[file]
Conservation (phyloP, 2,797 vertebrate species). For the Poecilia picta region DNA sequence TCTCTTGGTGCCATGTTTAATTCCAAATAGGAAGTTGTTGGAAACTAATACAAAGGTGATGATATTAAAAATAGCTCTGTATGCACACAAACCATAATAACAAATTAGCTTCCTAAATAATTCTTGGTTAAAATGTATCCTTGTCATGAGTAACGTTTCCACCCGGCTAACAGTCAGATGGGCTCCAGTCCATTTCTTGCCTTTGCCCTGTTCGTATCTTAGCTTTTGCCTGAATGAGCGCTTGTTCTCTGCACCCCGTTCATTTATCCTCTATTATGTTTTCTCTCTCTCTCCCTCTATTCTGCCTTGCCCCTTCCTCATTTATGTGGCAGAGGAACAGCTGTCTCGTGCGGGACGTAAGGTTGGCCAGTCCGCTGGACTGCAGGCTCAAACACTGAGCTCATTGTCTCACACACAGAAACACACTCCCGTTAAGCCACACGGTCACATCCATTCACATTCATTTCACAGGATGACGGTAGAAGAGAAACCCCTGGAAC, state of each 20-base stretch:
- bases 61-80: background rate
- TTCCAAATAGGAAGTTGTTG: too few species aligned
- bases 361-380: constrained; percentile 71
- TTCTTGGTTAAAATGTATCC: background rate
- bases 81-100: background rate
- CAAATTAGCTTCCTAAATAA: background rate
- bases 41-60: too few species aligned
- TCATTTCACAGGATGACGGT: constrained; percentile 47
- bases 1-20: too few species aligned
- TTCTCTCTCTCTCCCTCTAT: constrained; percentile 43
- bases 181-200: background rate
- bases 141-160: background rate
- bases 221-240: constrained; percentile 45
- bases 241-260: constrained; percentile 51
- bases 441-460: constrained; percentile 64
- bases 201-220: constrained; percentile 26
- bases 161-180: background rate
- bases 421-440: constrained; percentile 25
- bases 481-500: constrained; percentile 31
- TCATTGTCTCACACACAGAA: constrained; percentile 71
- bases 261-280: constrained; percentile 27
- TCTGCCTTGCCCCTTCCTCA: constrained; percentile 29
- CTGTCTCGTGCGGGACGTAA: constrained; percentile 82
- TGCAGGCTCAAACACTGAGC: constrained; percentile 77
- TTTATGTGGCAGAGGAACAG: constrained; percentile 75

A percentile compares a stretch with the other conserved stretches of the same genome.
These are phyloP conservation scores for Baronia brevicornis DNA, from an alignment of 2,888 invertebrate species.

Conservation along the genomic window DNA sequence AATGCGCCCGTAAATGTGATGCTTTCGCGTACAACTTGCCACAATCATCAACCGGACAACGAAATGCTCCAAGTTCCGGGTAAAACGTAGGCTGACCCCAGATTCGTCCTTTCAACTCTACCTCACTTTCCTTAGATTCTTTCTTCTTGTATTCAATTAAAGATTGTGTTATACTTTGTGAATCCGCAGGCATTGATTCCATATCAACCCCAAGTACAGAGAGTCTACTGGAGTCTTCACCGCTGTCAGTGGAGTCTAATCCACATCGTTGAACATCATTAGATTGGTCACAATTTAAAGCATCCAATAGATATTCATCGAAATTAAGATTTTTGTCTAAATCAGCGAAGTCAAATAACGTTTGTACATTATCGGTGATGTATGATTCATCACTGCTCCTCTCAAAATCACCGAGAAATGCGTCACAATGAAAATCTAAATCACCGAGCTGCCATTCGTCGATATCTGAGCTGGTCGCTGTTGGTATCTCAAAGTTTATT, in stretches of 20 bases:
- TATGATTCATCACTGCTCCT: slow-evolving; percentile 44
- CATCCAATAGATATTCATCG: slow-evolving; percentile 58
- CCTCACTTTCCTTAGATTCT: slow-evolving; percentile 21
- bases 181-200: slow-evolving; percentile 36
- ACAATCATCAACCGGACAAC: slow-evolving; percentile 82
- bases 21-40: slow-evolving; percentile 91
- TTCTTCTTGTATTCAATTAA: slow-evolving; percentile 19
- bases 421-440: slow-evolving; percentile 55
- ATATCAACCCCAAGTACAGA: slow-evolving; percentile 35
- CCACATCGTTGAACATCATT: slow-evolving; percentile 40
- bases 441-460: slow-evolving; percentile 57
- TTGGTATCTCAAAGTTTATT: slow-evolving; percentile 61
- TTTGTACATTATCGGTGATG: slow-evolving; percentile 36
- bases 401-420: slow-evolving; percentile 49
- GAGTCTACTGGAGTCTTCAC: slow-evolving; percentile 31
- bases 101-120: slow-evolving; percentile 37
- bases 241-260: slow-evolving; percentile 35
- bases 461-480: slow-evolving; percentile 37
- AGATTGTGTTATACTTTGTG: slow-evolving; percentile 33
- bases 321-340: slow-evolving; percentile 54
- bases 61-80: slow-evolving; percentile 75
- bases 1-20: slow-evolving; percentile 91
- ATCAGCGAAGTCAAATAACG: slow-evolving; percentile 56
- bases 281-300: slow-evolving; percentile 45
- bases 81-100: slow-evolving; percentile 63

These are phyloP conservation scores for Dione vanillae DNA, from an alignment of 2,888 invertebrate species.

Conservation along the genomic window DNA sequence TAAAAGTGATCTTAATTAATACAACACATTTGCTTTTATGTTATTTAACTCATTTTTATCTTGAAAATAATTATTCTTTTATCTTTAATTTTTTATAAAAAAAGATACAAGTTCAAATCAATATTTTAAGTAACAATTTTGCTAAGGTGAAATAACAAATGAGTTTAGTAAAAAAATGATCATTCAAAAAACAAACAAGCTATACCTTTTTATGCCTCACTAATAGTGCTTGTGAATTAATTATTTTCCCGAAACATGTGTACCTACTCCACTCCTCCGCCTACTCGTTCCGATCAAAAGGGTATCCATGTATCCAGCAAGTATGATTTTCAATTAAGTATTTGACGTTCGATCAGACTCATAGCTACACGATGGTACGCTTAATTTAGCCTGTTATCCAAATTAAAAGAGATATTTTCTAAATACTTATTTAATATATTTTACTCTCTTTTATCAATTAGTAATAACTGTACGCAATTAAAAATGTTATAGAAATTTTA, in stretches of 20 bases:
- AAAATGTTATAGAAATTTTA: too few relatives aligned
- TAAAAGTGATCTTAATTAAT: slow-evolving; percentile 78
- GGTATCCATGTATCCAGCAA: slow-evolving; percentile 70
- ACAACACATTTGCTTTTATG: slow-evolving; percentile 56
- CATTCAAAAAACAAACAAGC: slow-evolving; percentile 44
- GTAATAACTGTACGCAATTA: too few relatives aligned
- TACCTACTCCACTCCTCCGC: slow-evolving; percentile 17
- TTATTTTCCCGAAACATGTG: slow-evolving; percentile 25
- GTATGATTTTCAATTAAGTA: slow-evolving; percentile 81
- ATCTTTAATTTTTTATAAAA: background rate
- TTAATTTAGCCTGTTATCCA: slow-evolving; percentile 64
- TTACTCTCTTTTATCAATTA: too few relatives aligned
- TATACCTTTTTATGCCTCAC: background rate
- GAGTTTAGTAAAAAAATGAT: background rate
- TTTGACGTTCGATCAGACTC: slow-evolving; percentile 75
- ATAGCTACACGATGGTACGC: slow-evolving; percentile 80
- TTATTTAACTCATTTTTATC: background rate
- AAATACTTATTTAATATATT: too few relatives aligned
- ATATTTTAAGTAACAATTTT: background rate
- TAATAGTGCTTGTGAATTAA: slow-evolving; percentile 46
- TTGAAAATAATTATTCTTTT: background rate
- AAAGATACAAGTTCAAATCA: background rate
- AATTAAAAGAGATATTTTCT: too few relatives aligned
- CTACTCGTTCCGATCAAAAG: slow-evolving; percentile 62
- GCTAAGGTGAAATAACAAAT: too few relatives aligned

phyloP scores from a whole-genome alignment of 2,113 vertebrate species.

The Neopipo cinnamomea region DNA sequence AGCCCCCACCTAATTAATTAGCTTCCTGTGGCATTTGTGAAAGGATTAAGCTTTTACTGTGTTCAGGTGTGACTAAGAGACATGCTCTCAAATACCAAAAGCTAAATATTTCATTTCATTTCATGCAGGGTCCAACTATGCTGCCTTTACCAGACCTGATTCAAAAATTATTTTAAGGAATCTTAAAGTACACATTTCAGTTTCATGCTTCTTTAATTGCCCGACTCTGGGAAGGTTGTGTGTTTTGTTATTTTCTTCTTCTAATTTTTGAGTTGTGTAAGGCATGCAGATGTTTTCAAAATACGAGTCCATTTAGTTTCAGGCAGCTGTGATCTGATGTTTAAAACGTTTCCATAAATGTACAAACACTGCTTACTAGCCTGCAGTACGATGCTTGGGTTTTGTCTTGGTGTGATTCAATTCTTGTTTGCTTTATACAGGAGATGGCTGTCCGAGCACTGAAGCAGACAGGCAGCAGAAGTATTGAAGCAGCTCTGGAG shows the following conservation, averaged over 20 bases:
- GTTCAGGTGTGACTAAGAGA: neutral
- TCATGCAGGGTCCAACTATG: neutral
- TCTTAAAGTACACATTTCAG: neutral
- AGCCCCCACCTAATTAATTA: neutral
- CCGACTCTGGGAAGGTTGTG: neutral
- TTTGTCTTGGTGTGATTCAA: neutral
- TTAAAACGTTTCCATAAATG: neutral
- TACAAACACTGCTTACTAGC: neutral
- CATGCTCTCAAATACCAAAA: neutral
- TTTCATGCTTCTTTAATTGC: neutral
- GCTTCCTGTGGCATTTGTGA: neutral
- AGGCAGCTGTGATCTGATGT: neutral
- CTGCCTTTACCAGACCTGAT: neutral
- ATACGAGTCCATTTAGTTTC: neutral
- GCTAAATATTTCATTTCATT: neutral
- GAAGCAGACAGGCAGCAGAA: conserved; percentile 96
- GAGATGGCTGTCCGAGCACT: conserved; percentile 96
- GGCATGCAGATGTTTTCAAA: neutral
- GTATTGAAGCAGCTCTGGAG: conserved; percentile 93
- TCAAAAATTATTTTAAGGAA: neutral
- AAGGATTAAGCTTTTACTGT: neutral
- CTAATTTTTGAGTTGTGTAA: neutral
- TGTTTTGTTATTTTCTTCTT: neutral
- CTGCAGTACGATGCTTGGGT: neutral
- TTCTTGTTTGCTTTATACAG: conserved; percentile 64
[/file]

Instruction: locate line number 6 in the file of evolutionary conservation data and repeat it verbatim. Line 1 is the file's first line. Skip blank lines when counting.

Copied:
- bases 81-100: background rate